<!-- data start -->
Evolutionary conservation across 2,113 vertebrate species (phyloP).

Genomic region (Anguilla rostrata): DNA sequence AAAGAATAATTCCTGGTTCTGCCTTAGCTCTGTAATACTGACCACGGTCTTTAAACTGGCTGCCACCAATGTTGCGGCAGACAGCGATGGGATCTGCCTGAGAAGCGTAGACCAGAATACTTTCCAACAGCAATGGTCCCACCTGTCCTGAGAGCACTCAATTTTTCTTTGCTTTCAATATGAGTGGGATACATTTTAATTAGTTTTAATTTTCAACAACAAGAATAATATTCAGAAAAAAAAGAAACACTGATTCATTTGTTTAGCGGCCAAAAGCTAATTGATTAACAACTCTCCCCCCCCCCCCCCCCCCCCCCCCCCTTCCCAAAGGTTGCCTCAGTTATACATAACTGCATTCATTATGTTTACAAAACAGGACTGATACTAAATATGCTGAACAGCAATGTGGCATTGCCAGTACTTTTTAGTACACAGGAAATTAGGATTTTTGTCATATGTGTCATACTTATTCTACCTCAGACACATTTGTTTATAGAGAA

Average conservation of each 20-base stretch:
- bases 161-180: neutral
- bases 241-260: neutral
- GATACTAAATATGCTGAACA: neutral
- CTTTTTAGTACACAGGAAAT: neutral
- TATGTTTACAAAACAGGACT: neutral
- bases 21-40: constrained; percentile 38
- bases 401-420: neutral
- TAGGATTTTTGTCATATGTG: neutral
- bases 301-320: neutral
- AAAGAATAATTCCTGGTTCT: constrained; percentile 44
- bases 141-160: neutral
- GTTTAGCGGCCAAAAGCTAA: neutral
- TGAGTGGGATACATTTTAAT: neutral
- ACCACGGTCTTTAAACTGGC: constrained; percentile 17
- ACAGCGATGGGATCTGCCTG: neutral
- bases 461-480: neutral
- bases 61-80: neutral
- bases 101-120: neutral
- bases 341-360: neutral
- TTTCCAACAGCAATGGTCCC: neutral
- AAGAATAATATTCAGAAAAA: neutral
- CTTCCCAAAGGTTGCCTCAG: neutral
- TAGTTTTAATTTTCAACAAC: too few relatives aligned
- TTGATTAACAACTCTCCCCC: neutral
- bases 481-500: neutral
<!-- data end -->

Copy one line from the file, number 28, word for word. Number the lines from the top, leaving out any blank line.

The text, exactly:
- bases 481-500: neutral